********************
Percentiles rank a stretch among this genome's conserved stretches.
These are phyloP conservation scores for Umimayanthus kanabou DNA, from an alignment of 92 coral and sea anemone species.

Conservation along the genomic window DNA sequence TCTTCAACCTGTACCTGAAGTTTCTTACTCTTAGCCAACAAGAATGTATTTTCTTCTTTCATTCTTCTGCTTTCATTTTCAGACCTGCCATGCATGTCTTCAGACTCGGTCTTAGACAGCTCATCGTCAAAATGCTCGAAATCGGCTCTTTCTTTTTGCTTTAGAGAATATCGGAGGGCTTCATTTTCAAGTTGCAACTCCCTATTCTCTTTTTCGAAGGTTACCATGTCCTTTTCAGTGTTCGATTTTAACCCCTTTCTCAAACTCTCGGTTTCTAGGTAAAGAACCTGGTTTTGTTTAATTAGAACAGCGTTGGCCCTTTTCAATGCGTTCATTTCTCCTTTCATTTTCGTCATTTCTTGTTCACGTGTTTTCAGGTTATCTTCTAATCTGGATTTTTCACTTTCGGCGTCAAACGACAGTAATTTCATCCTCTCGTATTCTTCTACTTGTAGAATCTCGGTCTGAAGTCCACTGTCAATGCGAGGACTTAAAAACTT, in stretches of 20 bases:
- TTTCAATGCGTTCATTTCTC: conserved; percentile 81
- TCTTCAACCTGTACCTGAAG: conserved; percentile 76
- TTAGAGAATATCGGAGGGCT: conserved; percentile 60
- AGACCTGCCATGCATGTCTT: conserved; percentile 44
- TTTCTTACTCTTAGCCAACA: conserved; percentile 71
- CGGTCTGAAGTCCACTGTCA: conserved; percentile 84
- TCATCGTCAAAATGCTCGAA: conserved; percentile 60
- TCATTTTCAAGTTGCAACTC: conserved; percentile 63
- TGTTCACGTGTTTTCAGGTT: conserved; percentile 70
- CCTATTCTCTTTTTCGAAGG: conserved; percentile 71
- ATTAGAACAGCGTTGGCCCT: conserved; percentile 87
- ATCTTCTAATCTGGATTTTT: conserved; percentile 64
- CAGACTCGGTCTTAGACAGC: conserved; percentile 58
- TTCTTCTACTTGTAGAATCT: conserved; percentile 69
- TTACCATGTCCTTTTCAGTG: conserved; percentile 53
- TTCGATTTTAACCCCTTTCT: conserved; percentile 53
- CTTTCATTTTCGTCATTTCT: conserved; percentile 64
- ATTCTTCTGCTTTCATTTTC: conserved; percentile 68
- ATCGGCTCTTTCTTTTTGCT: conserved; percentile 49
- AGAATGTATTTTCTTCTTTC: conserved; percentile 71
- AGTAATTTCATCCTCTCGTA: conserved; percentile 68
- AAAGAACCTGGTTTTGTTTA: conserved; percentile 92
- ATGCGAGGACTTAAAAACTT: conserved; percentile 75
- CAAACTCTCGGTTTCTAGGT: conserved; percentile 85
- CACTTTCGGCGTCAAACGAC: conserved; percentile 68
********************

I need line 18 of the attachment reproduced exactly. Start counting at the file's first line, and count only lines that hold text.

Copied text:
- TTACCATGTCCTTTTCAGTG: conserved; percentile 53